Chris Matthews’ end-of-program, seated-upon-a-stool Sunday musings on NBC’s The Chris Matthews Show (recent quote: “Celebrity, celebrity, it’s crawling all over me … I don’t care. I do not care that Tom Cruise jumps up and down on Oprah’s couch”). Andy Rooney’s show-closing ruminations on CBS’ 60 Minutes (insights from this past Sunday: “I say ‘damn’ and ‘hell’ occasionally, but nothing vulgar. No body function words”). Such television moments present as good a chance to hit the loo as any Lipitor commercial.
Neil Cavuto’s commentary bit on Fox News — the piece dubbed “Common Sense” on Your World With Neil Cavuto — is no exception.
Yesterday, Cavuto used this first-person platform to perpetuate a complaint against “The Media” so common that it may have passed unnoticed (and, needless to say, unchallenged) by many in Cavuto’s audience: “The Media” focuses on “bad news.” Fixates on the negative. Ignores the positive. Phrase it how you like.
These days, one is, of course, most likely to encounter this assertion in discussions of how the press covers Iraq. Cavuto, however, cleverly applied it to something seasonal: how the press covered “Black Friday,” the annual day-after-turkey-binge-mall-binge that so many Americans embrace and that, retailers hope, sets the tone for a profitable holiday shopping season.
Apparently, Black Friday 2006 was a generally good day for the malls of America. According to the National Retail Federation, individual shoppers spent an average of 19 percent more over this Thanksgiving weekend than they did one year ago. “[19 percent] is a big number,” observed Cavuto. “And if something’s going up that much, there’s really not much other way to spin it.”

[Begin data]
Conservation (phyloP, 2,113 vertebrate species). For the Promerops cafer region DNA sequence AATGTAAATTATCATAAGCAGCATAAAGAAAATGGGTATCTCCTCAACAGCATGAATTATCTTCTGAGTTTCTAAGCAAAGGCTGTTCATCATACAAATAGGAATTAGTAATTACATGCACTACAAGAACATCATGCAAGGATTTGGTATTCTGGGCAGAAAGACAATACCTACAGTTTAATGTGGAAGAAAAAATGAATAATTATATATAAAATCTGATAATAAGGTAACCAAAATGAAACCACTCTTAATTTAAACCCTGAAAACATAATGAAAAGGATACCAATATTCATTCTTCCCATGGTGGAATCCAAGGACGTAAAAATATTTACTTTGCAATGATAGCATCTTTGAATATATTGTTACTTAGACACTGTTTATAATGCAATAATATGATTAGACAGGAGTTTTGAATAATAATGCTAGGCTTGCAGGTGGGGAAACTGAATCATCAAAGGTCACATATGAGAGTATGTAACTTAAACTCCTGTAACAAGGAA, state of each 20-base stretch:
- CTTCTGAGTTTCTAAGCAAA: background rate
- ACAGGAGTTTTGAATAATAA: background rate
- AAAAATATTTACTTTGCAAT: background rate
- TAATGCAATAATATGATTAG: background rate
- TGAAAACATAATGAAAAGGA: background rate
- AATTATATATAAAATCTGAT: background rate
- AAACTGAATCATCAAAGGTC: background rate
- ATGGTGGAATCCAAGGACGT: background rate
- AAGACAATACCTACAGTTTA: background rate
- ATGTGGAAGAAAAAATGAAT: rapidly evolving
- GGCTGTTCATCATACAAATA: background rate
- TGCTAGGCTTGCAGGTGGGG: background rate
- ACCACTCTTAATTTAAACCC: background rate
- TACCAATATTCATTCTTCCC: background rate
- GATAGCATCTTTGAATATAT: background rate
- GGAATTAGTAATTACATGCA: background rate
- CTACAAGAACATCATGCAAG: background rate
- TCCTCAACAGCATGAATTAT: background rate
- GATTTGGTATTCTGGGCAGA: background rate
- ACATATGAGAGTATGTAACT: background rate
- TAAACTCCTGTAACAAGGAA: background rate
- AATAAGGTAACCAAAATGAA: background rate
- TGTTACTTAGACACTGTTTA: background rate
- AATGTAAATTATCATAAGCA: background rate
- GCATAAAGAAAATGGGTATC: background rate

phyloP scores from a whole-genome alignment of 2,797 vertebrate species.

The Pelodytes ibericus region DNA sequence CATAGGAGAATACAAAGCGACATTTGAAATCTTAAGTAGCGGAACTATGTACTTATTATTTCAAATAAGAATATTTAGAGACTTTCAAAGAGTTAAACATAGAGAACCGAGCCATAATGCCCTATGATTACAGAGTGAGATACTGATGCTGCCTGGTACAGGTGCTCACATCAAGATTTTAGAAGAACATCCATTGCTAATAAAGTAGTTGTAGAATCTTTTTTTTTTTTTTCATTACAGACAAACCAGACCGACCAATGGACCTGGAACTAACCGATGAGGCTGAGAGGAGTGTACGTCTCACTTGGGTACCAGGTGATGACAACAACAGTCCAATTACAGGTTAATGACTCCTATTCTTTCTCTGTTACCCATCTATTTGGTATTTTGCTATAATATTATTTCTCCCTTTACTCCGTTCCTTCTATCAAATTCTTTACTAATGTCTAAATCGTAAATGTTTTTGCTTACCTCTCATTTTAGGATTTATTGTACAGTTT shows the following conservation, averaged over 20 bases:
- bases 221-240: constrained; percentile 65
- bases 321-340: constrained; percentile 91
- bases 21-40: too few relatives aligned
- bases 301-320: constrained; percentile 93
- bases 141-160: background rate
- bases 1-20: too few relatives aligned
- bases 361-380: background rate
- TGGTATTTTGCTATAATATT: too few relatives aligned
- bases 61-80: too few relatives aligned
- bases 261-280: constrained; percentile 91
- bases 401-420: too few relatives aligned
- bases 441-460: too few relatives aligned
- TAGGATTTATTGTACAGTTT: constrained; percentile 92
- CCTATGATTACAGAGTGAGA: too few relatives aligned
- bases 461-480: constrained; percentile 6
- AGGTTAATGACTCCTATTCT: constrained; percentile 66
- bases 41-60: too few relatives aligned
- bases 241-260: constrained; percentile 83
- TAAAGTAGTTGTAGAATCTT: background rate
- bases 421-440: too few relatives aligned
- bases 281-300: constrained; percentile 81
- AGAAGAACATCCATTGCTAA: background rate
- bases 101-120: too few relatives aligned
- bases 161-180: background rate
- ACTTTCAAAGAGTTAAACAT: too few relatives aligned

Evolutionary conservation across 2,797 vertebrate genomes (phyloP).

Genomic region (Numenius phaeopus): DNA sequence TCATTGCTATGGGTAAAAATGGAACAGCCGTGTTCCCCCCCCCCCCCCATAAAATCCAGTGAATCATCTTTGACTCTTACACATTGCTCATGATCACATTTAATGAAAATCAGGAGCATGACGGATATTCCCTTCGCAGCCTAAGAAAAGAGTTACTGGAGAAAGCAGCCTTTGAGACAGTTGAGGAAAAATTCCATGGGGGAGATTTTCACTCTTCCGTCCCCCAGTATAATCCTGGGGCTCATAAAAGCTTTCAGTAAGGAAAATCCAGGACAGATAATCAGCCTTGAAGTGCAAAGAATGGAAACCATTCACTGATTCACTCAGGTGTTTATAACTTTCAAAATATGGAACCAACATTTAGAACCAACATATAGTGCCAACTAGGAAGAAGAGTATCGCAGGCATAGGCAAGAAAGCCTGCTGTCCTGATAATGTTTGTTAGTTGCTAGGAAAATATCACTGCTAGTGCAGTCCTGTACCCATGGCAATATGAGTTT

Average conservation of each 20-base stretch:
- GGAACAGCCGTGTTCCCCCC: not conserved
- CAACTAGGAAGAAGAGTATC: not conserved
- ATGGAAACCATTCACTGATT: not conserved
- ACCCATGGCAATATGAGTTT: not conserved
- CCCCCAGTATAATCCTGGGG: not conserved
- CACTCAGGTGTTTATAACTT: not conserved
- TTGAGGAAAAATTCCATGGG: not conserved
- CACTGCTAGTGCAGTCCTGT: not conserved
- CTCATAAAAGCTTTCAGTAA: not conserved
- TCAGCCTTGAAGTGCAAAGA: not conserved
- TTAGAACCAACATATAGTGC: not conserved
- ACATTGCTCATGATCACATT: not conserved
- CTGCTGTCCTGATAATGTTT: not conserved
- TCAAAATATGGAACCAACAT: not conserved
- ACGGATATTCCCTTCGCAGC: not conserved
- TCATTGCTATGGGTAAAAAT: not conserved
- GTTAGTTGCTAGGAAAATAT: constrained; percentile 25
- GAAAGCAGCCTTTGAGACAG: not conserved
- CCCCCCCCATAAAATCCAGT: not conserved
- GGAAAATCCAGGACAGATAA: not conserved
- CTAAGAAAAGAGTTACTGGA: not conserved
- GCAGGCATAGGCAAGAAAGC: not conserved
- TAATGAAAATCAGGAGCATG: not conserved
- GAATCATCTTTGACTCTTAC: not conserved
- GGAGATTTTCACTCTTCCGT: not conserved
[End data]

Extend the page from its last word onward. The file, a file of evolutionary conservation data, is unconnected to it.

Alas, by Cavuto’s calculation, “The Media” did manage to find another way to “spin it” — by ignoring it. “Apparently to much of the media, it’s not a big deal,” Cavuto concluded, adding that “most who report on this stuff were busier reporting what stinks, not what soars,” and that there was “more talk about how Wal-Mart disappointed. Not much talk about how almost everyone else did not.”
Cavuto titled this bit of “Common Sense”: “Retailers are Happy, But I Suspect Media is Not.” There they go again, rooting against America. Or so Cavuto “suspects.”
Here is a sampling of how newspapers — such Debbie Downers — “spun” Black Friday this year, working our way eastward across the nation.
“’Black Friday’ shopping goes up; Post-Thanksgiving numbers grow 19%,” Rocky Mountain News, November 27
“Early-opening bargains draw shoppers: At many stores here, the day after Thanksgiving lived up to its reputation as a mad rush for the pot of gold at the end of the retail rainbow,” St. Louis Post-Dispatch, November 25
“All’s rosy on Black Friday; Shoppers come out in droves for holiday shopping season kickoff,” Milwaukee Journal Sentinel, November 25
“They came and they shopped; Retailers revel as gift items fly from stores on a big kickoff to the holiday season,” Buffalo News, November 25
“Black Friday Turned Green At Malls Before Dawn,” New York Times’ Business section, November 27
“Nonstop shoppin’: Hordes storm N.Y.C. stores all over again,” New York Daily News, November 26